Oeuvre: Erotic allegorical fiction
While the United States was planning and executing an invasion of his country, Saddam Hussein spent the final weeks before the war working on a plot of his own -- a historical novel describing an ancient tribe repelling an attack from foreign invaders. It would have been the capstone in a remarkable literary career. Saddam's debut novel, Zabiba and the King, was published in 2000 and was followed by three more novels: The Fortified Castle (2001), Men and the City (2002), and Devil's Dance, the book supposedly completed just one day before the U.S. invasion and, smuggled out of Iraq by one of Saddam's daughters. The novels were popular in Iraq (though perhaps not by choice), and the last one has even been translated into Japanese.
Zabiba and the King, the first novel, was released anonymously, but critics quickly fingered Saddam (or, at least, his ghostwriters) as the probable author. It became a bestseller, with lavish praise from the Iraqi press. The Iraqi National Theater even produced a musical based on the novel, promoted as the country's "biggest production ever."
The novel is an allegorical love story, set in Arabian Nights-era Iraq, about a beautiful woman, Zabiba, who falls madly in love with a king named Arab and then teaches him about Islam and how to run a country. Zabiba's abusive husband is supposed to represent the predatory United States invading and pillaging an innocent Iraq. Not so coincidently, King Arab and his creator share the same birthplace, Tikrit.
Saddam's literary prowess is shadowed by his stilted prose, a fondness for profanity, and blatant attempts to use his political enemies as the central villains of his stories. According to the Guardian, the English translation contains repeated uses of the word "asshole" to describe the evil husband. It also features a bizarre bestiality sex scene:
Even an animal respects a man's desire, if it wants to copulate with him. Doesn't a female bear try to please a herdsman when she drags him into the mountains as it happens in the North of Iraq? She drags him into her den, so that he, obeying her desire, would copulate with her? Doesn't she bring him nuts, gathering them from the trees or picking them from the bushes? Doesn't she climb into the houses of farmers in order to steal some cheese, nuts and even raisins, so that she can feed the man and awake in him the desire to have her?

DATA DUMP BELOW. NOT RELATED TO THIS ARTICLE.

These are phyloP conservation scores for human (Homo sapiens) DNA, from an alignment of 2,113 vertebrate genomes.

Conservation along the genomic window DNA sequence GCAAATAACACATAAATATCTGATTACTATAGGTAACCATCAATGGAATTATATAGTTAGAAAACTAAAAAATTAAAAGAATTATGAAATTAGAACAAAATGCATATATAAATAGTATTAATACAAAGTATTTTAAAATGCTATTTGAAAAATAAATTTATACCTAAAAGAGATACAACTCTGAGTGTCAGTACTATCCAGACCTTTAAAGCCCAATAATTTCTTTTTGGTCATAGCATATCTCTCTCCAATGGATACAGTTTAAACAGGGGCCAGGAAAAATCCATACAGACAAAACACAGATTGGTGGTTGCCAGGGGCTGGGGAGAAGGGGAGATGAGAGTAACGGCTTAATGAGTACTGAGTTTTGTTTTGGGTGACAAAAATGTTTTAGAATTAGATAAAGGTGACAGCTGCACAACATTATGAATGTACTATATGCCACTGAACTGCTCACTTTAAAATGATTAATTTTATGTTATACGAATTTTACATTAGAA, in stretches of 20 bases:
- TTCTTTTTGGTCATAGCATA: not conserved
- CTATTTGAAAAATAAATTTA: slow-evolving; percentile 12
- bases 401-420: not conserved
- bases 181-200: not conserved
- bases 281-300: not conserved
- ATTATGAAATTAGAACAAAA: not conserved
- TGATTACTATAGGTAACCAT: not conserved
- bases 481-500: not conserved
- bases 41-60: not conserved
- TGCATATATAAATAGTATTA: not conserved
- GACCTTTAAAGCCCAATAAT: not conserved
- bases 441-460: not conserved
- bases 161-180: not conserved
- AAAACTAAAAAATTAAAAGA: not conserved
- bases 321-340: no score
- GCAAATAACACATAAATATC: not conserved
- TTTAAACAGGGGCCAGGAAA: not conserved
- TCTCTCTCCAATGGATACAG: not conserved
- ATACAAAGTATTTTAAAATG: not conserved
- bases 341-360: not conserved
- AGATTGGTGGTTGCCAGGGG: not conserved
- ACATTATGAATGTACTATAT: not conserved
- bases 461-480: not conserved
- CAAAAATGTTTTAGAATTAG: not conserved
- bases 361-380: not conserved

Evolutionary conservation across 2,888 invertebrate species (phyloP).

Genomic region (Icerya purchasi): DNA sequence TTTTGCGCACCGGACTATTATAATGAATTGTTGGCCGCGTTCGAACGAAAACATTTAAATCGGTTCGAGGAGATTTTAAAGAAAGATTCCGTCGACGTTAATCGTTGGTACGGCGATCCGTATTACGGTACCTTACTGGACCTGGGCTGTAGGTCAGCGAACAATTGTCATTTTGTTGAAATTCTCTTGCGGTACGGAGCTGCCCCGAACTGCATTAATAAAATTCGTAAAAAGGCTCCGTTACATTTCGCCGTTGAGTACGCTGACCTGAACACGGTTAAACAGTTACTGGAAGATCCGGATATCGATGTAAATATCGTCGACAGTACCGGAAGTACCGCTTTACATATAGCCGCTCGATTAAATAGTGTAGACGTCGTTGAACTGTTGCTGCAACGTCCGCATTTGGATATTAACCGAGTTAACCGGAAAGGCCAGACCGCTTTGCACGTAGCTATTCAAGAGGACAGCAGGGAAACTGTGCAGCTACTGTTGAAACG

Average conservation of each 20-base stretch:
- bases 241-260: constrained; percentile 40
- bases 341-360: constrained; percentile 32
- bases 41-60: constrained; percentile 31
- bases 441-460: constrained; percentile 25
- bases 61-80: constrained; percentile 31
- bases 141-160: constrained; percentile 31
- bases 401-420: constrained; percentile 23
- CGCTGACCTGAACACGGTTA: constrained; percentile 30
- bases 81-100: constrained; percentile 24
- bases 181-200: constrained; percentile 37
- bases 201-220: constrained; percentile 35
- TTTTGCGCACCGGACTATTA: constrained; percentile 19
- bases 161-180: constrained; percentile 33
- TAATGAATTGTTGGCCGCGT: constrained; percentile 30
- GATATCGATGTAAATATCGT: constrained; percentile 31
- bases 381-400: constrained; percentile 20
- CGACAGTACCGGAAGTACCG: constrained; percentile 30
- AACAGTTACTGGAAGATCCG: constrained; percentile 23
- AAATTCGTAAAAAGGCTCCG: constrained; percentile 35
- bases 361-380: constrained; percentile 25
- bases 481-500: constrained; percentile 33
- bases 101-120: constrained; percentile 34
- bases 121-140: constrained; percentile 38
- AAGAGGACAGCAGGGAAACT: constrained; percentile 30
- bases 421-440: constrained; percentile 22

The book's English translator believes the bear is supposed to represent Russia.
Now, thanks to British satirist and actor Sacha Baron Cohen, of Borat fame, Hollywood will soon release an adaptation of Zabiba and the King, with Cohen in the role of King Arab. The Dictator is due out in May 2012, billed as "the heroic story of a dictator who risked his life to ensure that democracy would never come to the country he so lovingly oppressed."
Saddam's writing career didn't end with the U.S. invasion. He continued to compose poetry from his Baghdad prison cell after he was sentenced to death. His poem "Unbind It" is believed to contain his last written words:
All people, we never let you down
And in catastrophes, our party is the leader.
I sacrifice my soul for you and for our nation
Blood is cheap in hard times
We never kneel or bend when attacking
But we even treat our enemy with honor…